"Sometimes on the way to a dream you get lost..." is probably the more accurate pearl of wisdom imparted towards Europe these days. We all know the Disney version ends, "and find a better one" - but that typically doesn't occur when you pull an 11th hour audible at the negotiating table - such as calling for a national referendum floated by Greece's Prime Minister Papandreou yesterday. It remains to be seen whether he will survive the week, and perhaps it was a genius political tactic, one that he could leverage in not delivering the trojan horse that would certainly become his country's default -
But with the German's?
The same folks who redefined what reveling in another's misfortunes is that they coined their own 13 letter word to describe it? Schadenfreude is as German as Kim Kardashian is American. And while that depressing truth paints a rather unfortunate picture of both respective parties, the fact remains the German's are almost as misguided in their role in the eurozone - that they could actually be provoked in cutting off their nose (Greece) to spite their face. The long and short of this is Europe is in real danger of pulling itself apart at the seams, if they don't find a unifying thread in the next several weeks - or sooner. It appears the inevitable has finally materialized, in which the market becomes acutely aligned with the increasingly fluid news cycle streaming out of Europe. I spoke of this missing relationship in an earlier note in October:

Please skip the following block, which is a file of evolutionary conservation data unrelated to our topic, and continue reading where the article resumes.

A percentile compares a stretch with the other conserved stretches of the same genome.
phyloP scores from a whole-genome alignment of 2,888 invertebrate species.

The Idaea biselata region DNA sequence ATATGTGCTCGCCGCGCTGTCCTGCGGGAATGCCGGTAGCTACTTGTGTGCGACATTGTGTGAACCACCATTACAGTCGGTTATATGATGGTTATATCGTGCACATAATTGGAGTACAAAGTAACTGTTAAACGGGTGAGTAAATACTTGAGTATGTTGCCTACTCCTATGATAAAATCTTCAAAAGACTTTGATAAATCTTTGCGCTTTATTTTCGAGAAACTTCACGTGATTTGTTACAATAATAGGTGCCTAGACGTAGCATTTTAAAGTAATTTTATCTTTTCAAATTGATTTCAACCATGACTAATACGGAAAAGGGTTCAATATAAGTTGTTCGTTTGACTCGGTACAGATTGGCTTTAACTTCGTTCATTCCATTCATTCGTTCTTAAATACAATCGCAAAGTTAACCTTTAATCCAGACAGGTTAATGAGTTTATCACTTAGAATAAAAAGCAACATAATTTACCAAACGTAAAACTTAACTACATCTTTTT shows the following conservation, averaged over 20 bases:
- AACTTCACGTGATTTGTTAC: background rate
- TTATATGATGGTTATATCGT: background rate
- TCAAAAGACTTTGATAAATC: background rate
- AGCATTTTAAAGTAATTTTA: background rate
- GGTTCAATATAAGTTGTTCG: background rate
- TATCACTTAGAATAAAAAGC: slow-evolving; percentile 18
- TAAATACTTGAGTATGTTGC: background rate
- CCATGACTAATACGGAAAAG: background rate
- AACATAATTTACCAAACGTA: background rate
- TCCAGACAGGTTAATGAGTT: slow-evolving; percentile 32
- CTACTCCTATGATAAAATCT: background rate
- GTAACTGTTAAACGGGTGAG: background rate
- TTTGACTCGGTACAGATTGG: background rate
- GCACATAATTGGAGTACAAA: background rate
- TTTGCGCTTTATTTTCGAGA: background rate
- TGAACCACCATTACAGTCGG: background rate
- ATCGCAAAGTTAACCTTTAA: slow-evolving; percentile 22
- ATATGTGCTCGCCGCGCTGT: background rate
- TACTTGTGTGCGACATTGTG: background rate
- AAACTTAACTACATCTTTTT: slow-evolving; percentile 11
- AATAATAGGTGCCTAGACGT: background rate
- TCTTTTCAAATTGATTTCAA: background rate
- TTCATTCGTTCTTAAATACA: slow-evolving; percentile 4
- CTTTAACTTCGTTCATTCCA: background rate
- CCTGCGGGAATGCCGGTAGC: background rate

To a certain degree, last weeks decline and reversal was out of step with where the Europeans are within the crisis and their own set deadline. To expect that the market finale for the correction would end so discretely and without overlap seems naive at best and reminds me of when traders were celebrating the 20% rise in the SPX from the lows in December of 2008 - before the details of resolving our own banking crisis were enumerated by the Fed and Treasury. - What "Lies" Beneath
When I look at the charts and a few comparisons of similar market environments, what strikes me is how quickly the market gets to the point - after shaking the tree quite violently. I believe contributing to this dynamic is how closely the market zeitgeist is now following the parallels to the fall of 2008 (see, Here). Anytime the collective consciousness gets harmonized with the obvious - the market will pull an audible to balance those scales. The bottom line, however heartbreaking it may be - is that the financial system is now tethered more than ever to the U.S. dollar's every move. Until it decouples, there is tremendous headline risks associated with the now burgeoning practice of currency intervention that is quickly sweeping the globe.
Oh, and there's this meeting today and tomorrow at the Fed...
As always, stay frosty.